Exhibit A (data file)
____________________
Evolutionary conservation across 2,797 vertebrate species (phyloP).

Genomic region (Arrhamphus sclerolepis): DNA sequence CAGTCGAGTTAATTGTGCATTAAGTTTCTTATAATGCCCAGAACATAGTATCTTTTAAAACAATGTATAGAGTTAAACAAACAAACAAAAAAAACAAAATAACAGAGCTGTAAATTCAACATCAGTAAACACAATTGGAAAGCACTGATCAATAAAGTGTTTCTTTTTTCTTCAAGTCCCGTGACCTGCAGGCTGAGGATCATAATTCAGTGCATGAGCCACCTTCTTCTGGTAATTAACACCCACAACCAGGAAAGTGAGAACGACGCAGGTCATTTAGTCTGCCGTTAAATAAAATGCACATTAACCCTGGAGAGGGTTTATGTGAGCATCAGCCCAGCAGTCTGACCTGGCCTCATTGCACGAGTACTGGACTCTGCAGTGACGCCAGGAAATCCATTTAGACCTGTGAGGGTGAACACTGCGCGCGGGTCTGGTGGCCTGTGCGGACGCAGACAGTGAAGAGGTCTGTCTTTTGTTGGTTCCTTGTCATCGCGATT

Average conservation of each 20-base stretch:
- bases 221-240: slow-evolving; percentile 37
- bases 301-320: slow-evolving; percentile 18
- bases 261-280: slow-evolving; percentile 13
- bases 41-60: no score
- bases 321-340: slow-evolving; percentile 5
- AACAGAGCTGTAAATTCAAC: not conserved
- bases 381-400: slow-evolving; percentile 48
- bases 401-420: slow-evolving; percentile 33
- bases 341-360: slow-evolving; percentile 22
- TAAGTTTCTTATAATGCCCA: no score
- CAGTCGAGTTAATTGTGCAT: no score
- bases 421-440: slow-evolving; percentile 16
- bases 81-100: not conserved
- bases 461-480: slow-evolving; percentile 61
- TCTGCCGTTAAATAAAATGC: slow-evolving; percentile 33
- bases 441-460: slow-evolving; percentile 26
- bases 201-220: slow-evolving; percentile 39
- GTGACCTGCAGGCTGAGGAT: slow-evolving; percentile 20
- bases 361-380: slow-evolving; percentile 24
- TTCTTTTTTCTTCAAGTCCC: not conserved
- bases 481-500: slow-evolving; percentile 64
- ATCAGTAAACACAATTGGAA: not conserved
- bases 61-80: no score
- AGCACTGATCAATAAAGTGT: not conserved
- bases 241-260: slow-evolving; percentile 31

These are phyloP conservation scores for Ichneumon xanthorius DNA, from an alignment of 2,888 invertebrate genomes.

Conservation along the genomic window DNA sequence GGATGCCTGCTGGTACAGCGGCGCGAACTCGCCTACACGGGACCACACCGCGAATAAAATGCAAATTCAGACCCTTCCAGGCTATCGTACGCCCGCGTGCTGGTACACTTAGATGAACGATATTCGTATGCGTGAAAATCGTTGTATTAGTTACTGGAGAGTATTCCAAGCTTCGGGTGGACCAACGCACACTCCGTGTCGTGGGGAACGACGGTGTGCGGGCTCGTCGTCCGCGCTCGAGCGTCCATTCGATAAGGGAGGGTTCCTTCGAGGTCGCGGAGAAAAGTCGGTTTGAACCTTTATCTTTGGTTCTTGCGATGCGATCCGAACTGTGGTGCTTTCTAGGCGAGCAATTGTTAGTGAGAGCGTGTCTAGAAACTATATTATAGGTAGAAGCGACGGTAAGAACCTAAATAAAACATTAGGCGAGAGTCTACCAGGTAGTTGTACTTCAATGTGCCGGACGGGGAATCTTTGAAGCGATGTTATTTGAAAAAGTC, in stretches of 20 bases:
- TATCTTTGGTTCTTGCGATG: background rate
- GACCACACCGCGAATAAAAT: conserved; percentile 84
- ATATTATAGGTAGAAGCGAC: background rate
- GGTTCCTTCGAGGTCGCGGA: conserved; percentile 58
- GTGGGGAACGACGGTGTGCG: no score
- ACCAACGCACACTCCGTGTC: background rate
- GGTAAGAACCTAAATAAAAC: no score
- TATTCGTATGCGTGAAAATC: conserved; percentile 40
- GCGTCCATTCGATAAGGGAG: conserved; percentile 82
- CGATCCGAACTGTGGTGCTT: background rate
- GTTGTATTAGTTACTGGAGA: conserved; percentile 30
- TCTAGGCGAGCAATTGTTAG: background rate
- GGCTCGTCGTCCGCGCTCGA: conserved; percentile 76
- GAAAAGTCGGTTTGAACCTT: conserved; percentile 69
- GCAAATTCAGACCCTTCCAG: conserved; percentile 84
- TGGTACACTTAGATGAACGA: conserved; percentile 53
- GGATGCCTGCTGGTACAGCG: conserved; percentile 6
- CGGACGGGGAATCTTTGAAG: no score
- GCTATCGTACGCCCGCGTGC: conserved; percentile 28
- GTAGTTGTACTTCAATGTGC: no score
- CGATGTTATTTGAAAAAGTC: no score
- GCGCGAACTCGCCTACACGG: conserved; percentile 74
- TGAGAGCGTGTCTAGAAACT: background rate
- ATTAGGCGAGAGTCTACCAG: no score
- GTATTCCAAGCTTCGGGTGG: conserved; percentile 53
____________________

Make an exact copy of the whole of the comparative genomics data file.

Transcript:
Evolutionary conservation across 2,797 vertebrate species (phyloP).

Genomic region (Arrhamphus sclerolepis): DNA sequence CAGTCGAGTTAATTGTGCATTAAGTTTCTTATAATGCCCAGAACATAGTATCTTTTAAAACAATGTATAGAGTTAAACAAACAAACAAAAAAAACAAAATAACAGAGCTGTAAATTCAACATCAGTAAACACAATTGGAAAGCACTGATCAATAAAGTGTTTCTTTTTTCTTCAAGTCCCGTGACCTGCAGGCTGAGGATCATAATTCAGTGCATGAGCCACCTTCTTCTGGTAATTAACACCCACAACCAGGAAAGTGAGAACGACGCAGGTCATTTAGTCTGCCGTTAAATAAAATGCACATTAACCCTGGAGAGGGTTTATGTGAGCATCAGCCCAGCAGTCTGACCTGGCCTCATTGCACGAGTACTGGACTCTGCAGTGACGCCAGGAAATCCATTTAGACCTGTGAGGGTGAACACTGCGCGCGGGTCTGGTGGCCTGTGCGGACGCAGACAGTGAAGAGGTCTGTCTTTTGTTGGTTCCTTGTCATCGCGATT

Average conservation of each 20-base stretch:
- bases 221-240: slow-evolving; percentile 37
- bases 301-320: slow-evolving; percentile 18
- bases 261-280: slow-evolving; percentile 13
- bases 41-60: no score
- bases 321-340: slow-evolving; percentile 5
- AACAGAGCTGTAAATTCAAC: not conserved
- bases 381-400: slow-evolving; percentile 48
- bases 401-420: slow-evolving; percentile 33
- bases 341-360: slow-evolving; percentile 22
- TAAGTTTCTTATAATGCCCA: no score
- CAGTCGAGTTAATTGTGCAT: no score
- bases 421-440: slow-evolving; percentile 16
- bases 81-100: not conserved
- bases 461-480: slow-evolving; percentile 61
- TCTGCCGTTAAATAAAATGC: slow-evolving; percentile 33
- bases 441-460: slow-evolving; percentile 26
- bases 201-220: slow-evolving; percentile 39
- GTGACCTGCAGGCTGAGGAT: slow-evolving; percentile 20
- bases 361-380: slow-evolving; percentile 24
- TTCTTTTTTCTTCAAGTCCC: not conserved
- bases 481-500: slow-evolving; percentile 64
- ATCAGTAAACACAATTGGAA: not conserved
- bases 61-80: no score
- AGCACTGATCAATAAAGTGT: not conserved
- bases 241-260: slow-evolving; percentile 31

These are phyloP conservation scores for Ichneumon xanthorius DNA, from an alignment of 2,888 invertebrate genomes.

Conservation along the genomic window DNA sequence GGATGCCTGCTGGTACAGCGGCGCGAACTCGCCTACACGGGACCACACCGCGAATAAAATGCAAATTCAGACCCTTCCAGGCTATCGTACGCCCGCGTGCTGGTACACTTAGATGAACGATATTCGTATGCGTGAAAATCGTTGTATTAGTTACTGGAGAGTATTCCAAGCTTCGGGTGGACCAACGCACACTCCGTGTCGTGGGGAACGACGGTGTGCGGGCTCGTCGTCCGCGCTCGAGCGTCCATTCGATAAGGGAGGGTTCCTTCGAGGTCGCGGAGAAAAGTCGGTTTGAACCTTTATCTTTGGTTCTTGCGATGCGATCCGAACTGTGGTGCTTTCTAGGCGAGCAATTGTTAGTGAGAGCGTGTCTAGAAACTATATTATAGGTAGAAGCGACGGTAAGAACCTAAATAAAACATTAGGCGAGAGTCTACCAGGTAGTTGTACTTCAATGTGCCGGACGGGGAATCTTTGAAGCGATGTTATTTGAAAAAGTC, in stretches of 20 bases:
- TATCTTTGGTTCTTGCGATG: background rate
- GACCACACCGCGAATAAAAT: conserved; percentile 84
- ATATTATAGGTAGAAGCGAC: background rate
- GGTTCCTTCGAGGTCGCGGA: conserved; percentile 58
- GTGGGGAACGACGGTGTGCG: no score
- ACCAACGCACACTCCGTGTC: background rate
- GGTAAGAACCTAAATAAAAC: no score
- TATTCGTATGCGTGAAAATC: conserved; percentile 40
- GCGTCCATTCGATAAGGGAG: conserved; percentile 82
- CGATCCGAACTGTGGTGCTT: background rate
- GTTGTATTAGTTACTGGAGA: conserved; percentile 30
- TCTAGGCGAGCAATTGTTAG: background rate
- GGCTCGTCGTCCGCGCTCGA: conserved; percentile 76
- GAAAAGTCGGTTTGAACCTT: conserved; percentile 69
- GCAAATTCAGACCCTTCCAG: conserved; percentile 84
- TGGTACACTTAGATGAACGA: conserved; percentile 53
- GGATGCCTGCTGGTACAGCG: conserved; percentile 6
- CGGACGGGGAATCTTTGAAG: no score
- GCTATCGTACGCCCGCGTGC: conserved; percentile 28
- GTAGTTGTACTTCAATGTGC: no score
- CGATGTTATTTGAAAAAGTC: no score
- GCGCGAACTCGCCTACACGG: conserved; percentile 74
- TGAGAGCGTGTCTAGAAACT: background rate
- ATTAGGCGAGAGTCTACCAG: no score
- GTATTCCAAGCTTCGGGTGG: conserved; percentile 53